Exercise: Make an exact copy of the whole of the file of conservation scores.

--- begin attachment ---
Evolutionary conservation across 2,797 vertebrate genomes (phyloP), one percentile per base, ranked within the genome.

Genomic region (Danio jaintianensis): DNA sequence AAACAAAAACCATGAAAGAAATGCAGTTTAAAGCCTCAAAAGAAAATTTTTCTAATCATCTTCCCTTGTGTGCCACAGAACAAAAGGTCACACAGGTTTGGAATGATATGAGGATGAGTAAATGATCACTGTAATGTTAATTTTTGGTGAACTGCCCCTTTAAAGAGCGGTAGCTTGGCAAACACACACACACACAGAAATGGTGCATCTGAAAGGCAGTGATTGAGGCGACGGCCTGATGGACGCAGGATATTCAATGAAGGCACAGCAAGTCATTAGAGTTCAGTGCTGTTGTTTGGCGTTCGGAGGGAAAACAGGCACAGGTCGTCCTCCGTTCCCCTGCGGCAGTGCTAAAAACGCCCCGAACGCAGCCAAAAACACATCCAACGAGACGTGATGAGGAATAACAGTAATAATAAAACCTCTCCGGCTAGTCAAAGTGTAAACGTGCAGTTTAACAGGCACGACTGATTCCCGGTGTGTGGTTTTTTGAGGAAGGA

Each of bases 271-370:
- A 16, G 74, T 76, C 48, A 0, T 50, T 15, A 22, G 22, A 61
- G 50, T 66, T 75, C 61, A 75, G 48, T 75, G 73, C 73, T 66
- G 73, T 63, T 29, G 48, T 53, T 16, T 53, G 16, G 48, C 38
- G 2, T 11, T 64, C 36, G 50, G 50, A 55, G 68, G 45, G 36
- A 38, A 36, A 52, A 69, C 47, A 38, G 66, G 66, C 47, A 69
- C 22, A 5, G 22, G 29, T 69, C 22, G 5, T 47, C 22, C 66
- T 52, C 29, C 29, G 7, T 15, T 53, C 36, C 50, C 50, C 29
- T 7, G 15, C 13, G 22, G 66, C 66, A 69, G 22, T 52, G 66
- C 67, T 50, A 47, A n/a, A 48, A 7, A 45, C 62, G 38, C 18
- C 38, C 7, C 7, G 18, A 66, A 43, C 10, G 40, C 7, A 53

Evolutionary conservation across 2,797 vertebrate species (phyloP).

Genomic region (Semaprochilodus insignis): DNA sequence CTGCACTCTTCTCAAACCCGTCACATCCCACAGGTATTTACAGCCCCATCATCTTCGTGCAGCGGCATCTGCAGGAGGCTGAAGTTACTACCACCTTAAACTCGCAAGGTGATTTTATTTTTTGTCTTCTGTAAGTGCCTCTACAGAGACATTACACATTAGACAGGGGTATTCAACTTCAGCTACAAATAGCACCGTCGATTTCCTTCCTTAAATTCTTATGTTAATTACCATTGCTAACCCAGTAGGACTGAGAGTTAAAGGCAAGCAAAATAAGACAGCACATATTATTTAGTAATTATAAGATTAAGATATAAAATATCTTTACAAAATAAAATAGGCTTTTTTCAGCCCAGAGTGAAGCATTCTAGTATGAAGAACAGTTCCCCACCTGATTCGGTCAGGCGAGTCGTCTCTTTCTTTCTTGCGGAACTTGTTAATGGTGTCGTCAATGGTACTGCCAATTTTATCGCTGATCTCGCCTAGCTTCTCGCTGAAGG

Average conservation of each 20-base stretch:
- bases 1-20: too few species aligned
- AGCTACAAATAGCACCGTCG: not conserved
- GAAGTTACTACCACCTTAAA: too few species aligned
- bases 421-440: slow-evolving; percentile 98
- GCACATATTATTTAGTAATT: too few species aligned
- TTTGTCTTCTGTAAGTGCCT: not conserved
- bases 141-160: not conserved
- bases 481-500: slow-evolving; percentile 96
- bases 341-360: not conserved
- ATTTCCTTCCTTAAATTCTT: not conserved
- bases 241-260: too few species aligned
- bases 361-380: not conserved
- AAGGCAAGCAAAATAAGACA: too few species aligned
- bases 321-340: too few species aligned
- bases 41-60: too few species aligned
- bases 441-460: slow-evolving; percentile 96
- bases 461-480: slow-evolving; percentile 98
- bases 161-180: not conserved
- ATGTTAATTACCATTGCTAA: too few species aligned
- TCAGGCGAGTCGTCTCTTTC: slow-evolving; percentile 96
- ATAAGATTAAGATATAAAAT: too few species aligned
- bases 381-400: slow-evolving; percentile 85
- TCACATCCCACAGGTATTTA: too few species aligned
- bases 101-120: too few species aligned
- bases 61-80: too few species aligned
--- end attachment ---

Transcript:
Evolutionary conservation across 2,797 vertebrate genomes (phyloP), one percentile per base, ranked within the genome.

Genomic region (Danio jaintianensis): DNA sequence AAACAAAAACCATGAAAGAAATGCAGTTTAAAGCCTCAAAAGAAAATTTTTCTAATCATCTTCCCTTGTGTGCCACAGAACAAAAGGTCACACAGGTTTGGAATGATATGAGGATGAGTAAATGATCACTGTAATGTTAATTTTTGGTGAACTGCCCCTTTAAAGAGCGGTAGCTTGGCAAACACACACACACACAGAAATGGTGCATCTGAAAGGCAGTGATTGAGGCGACGGCCTGATGGACGCAGGATATTCAATGAAGGCACAGCAAGTCATTAGAGTTCAGTGCTGTTGTTTGGCGTTCGGAGGGAAAACAGGCACAGGTCGTCCTCCGTTCCCCTGCGGCAGTGCTAAAAACGCCCCGAACGCAGCCAAAAACACATCCAACGAGACGTGATGAGGAATAACAGTAATAATAAAACCTCTCCGGCTAGTCAAAGTGTAAACGTGCAGTTTAACAGGCACGACTGATTCCCGGTGTGTGGTTTTTTGAGGAAGGA

Each of bases 271-370:
- A 16, G 74, T 76, C 48, A 0, T 50, T 15, A 22, G 22, A 61
- G 50, T 66, T 75, C 61, A 75, G 48, T 75, G 73, C 73, T 66
- G 73, T 63, T 29, G 48, T 53, T 16, T 53, G 16, G 48, C 38
- G 2, T 11, T 64, C 36, G 50, G 50, A 55, G 68, G 45, G 36
- A 38, A 36, A 52, A 69, C 47, A 38, G 66, G 66, C 47, A 69
- C 22, A 5, G 22, G 29, T 69, C 22, G 5, T 47, C 22, C 66
- T 52, C 29, C 29, G 7, T 15, T 53, C 36, C 50, C 50, C 29
- T 7, G 15, C 13, G 22, G 66, C 66, A 69, G 22, T 52, G 66
- C 67, T 50, A 47, A n/a, A 48, A 7, A 45, C 62, G 38, C 18
- C 38, C 7, C 7, G 18, A 66, A 43, C 10, G 40, C 7, A 53

Evolutionary conservation across 2,797 vertebrate species (phyloP).

Genomic region (Semaprochilodus insignis): DNA sequence CTGCACTCTTCTCAAACCCGTCACATCCCACAGGTATTTACAGCCCCATCATCTTCGTGCAGCGGCATCTGCAGGAGGCTGAAGTTACTACCACCTTAAACTCGCAAGGTGATTTTATTTTTTGTCTTCTGTAAGTGCCTCTACAGAGACATTACACATTAGACAGGGGTATTCAACTTCAGCTACAAATAGCACCGTCGATTTCCTTCCTTAAATTCTTATGTTAATTACCATTGCTAACCCAGTAGGACTGAGAGTTAAAGGCAAGCAAAATAAGACAGCACATATTATTTAGTAATTATAAGATTAAGATATAAAATATCTTTACAAAATAAAATAGGCTTTTTTCAGCCCAGAGTGAAGCATTCTAGTATGAAGAACAGTTCCCCACCTGATTCGGTCAGGCGAGTCGTCTCTTTCTTTCTTGCGGAACTTGTTAATGGTGTCGTCAATGGTACTGCCAATTTTATCGCTGATCTCGCCTAGCTTCTCGCTGAAGG

Average conservation of each 20-base stretch:
- bases 1-20: too few species aligned
- AGCTACAAATAGCACCGTCG: not conserved
- GAAGTTACTACCACCTTAAA: too few species aligned
- bases 421-440: slow-evolving; percentile 98
- GCACATATTATTTAGTAATT: too few species aligned
- TTTGTCTTCTGTAAGTGCCT: not conserved
- bases 141-160: not conserved
- bases 481-500: slow-evolving; percentile 96
- bases 341-360: not conserved
- ATTTCCTTCCTTAAATTCTT: not conserved
- bases 241-260: too few species aligned
- bases 361-380: not conserved
- AAGGCAAGCAAAATAAGACA: too few species aligned
- bases 321-340: too few species aligned
- bases 41-60: too few species aligned
- bases 441-460: slow-evolving; percentile 96
- bases 461-480: slow-evolving; percentile 98
- bases 161-180: not conserved
- ATGTTAATTACCATTGCTAA: too few species aligned
- TCAGGCGAGTCGTCTCTTTC: slow-evolving; percentile 96
- ATAAGATTAAGATATAAAAT: too few species aligned
- bases 381-400: slow-evolving; percentile 85
- TCACATCCCACAGGTATTTA: too few species aligned
- bases 101-120: too few species aligned
- bases 61-80: too few species aligned